This past week, I have heard the words I don’t care. Companies set policies down to protect them, and their employees. The average consumer has turned this word “service” into an delusional abstract.
When I go to the “average” store I immediately survey the people around me. A mass of screaming children, and disgruntled purchasers. Looking at the cashiers I notice they are all un-happy. They look like they want to melt into a new dimension when someone walks up. I asked myself: If the cashiers look like that and they get paid to provide you customer service; what the hell did you do?
Customers walk into a store, find a product (or carts full) and expect a happy, bouncy cashier. Customers are in fact, I find, their own worst enemy. From first hand experience, they cling to the mantra, “The customer is always right.” Sometimes they are far beyond wrong you just want to smack them. Customer service representatives live in the real world. They get paid minimum wages to get yelled at, bossed around, and belittled. I have personally found that customers are the rude, self centered, and want it their way or they throw a fit. My favorite shoppers are the ones who leave shoes all over the floor and laugh when someone falls on them.
In the service industry I have personally been physically beaten, verbally abused, had tea pots thrown at me, tables thrown at me all because unfortunately customers do not want to hear the policies.
Recently I have been hearing the phrase, “I don’t care!” This week alone I have heard it five times, at least. To which I always respond, “I can see that.” Maybe not the smartest thing to say but at least they can’t say I am wrong.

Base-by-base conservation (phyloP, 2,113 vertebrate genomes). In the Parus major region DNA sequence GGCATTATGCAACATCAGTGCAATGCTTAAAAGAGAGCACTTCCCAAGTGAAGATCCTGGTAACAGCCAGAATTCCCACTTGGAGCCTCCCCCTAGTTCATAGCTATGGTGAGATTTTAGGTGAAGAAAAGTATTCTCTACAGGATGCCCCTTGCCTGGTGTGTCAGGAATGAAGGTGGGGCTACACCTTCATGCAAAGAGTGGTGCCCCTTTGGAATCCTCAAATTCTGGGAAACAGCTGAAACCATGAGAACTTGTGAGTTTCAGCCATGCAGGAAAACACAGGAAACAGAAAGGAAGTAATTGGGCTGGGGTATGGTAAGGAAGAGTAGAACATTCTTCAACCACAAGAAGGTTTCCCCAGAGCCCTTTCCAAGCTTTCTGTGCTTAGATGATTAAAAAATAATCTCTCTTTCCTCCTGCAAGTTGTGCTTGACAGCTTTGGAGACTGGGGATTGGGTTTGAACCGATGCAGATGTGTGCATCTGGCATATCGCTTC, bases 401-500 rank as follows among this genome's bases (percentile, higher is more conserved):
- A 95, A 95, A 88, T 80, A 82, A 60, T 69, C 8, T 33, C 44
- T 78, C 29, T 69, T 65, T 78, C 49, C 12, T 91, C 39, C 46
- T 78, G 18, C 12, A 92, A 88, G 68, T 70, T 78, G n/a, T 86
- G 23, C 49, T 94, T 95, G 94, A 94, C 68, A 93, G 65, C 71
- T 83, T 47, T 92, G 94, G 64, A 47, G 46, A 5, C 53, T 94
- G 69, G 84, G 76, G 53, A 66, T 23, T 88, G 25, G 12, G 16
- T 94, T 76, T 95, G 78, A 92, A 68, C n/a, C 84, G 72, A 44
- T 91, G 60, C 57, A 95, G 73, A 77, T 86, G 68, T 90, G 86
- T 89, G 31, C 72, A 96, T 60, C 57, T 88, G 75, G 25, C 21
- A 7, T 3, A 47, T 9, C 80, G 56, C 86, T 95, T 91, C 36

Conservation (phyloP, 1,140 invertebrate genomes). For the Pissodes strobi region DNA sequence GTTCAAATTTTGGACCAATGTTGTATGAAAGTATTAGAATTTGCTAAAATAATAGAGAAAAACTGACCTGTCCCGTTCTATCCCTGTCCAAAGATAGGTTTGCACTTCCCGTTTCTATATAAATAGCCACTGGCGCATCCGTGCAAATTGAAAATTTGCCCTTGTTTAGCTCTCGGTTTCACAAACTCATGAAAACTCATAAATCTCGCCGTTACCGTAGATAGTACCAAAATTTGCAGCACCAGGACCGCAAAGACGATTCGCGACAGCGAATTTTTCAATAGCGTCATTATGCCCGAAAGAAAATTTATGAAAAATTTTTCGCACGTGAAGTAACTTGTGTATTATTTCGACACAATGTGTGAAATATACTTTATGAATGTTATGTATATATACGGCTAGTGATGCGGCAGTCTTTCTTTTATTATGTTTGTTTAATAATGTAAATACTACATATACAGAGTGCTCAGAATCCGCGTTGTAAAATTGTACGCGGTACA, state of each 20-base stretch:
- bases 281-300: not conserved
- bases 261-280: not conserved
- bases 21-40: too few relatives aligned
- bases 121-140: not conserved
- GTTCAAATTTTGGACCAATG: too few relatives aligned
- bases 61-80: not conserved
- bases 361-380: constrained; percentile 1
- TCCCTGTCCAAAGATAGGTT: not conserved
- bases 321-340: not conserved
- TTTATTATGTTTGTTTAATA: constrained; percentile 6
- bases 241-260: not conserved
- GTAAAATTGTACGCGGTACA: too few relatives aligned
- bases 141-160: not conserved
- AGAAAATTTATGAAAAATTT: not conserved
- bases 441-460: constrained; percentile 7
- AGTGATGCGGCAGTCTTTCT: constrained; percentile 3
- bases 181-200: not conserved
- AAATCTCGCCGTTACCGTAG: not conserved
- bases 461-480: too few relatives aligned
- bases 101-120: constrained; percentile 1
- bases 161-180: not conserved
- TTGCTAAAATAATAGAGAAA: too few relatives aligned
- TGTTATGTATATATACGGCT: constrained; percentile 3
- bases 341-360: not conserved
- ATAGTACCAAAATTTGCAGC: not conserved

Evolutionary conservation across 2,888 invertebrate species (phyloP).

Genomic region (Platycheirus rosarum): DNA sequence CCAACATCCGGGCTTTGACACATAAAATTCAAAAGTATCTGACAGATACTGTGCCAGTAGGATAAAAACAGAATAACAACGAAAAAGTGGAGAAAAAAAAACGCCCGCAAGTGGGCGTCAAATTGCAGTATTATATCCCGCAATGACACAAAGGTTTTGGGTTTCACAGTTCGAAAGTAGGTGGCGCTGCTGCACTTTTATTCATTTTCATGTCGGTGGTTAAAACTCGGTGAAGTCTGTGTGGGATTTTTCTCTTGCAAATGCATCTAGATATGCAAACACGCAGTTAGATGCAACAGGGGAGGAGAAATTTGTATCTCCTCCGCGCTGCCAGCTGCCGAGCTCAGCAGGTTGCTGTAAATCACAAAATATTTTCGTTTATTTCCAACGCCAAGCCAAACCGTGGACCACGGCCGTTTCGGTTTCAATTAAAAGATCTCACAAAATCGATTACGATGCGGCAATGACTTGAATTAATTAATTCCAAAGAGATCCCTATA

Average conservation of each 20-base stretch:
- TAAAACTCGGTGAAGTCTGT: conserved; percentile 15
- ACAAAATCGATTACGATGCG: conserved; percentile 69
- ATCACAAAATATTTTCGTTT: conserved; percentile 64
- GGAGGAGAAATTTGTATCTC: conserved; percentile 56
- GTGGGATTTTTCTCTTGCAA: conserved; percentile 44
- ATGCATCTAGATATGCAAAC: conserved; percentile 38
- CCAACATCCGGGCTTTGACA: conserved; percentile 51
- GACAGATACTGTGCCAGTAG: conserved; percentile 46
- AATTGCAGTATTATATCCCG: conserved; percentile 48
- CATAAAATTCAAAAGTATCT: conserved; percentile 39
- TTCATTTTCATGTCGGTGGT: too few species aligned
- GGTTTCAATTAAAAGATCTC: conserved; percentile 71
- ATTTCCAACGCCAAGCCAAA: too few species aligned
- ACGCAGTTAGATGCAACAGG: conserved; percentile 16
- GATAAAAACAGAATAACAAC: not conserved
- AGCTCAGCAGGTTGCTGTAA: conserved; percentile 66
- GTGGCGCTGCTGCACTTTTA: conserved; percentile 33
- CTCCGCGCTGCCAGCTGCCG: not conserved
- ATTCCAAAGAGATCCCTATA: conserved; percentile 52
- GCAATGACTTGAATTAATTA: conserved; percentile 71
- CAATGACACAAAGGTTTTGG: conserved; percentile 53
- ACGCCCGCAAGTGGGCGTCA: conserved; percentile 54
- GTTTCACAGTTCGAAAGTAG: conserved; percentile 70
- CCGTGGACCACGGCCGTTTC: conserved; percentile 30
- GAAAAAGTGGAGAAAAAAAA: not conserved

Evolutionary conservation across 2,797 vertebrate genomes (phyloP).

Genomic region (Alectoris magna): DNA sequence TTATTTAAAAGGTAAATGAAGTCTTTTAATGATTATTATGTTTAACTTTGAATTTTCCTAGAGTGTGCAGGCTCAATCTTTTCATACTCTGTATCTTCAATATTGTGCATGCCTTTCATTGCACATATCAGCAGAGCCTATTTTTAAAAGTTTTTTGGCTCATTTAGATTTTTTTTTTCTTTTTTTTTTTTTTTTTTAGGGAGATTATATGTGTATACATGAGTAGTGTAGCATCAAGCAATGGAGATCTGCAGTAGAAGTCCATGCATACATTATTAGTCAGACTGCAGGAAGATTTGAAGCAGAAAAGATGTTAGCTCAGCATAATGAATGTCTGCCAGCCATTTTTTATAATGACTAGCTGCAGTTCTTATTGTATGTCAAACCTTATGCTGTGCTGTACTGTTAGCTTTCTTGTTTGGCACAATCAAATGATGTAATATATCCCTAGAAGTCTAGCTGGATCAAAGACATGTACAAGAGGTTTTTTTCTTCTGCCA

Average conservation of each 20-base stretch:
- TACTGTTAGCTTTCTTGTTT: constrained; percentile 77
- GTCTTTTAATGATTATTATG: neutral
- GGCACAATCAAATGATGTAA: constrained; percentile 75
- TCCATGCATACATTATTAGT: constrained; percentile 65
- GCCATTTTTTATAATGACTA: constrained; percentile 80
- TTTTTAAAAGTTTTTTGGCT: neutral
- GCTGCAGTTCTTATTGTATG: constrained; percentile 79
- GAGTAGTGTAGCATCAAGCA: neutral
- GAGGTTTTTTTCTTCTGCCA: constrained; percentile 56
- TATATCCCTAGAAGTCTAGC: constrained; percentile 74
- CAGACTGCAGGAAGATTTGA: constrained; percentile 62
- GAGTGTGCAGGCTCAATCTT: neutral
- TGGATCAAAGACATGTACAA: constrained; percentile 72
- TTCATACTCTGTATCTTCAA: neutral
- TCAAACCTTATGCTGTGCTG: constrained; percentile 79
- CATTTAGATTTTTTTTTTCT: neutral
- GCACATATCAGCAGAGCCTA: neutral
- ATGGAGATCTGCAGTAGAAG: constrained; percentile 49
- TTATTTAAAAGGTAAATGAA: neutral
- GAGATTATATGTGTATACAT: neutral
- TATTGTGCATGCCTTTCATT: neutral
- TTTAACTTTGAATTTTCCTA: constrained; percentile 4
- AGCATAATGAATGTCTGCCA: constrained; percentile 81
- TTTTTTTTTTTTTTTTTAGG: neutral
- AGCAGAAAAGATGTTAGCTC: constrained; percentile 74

I remember when I managed a department store, This couple called for a manager. I of course came up wearing my tie, suspenders, name tag, and carrying my clipboard.
“Your the manager, aren’t you a little young?”
I asked them what the situation was and what it was I could do to ease them out so to speak. I explained that the receipt was passed the two week mark, that I could only issue an “in-store-voucher” for the purchase price of the merchandise.
“I don’t want to deal with you, you stupid gay fag. That’s not what we want to do. Tell your stupid clerk that the customer is always right.”
Keep in mind this was a fifty year old couple yelling at a twenty five year old.
Looking them straight in the eye I responded, “I will cash out the voucher if you apologize to my clerk, her name is Lisa.” Of course I had to call and apologize, which sounded like this:
“Hello,________, My name is John and I am with ________. I wanted to apologize for any inconvenience I may have caused you buy following my store policies.I wanted to touch base with you to let you know that you have $25.00 in store credit with us. Again I do apologize if I caused any ill will when I asked you to apologize to my clerk. She has not been affected by this situation and neither should you. I look forward to seeing you in our store soon; and do stop and say hi to me, I am sure I will be happy and Flamboyant to see you.”
Moral of the story: You should always be nice in stores when you are the customer. You are not always right, and you have ruined the shopping industry with your selfish desire to want more than you need; and spending into deficit.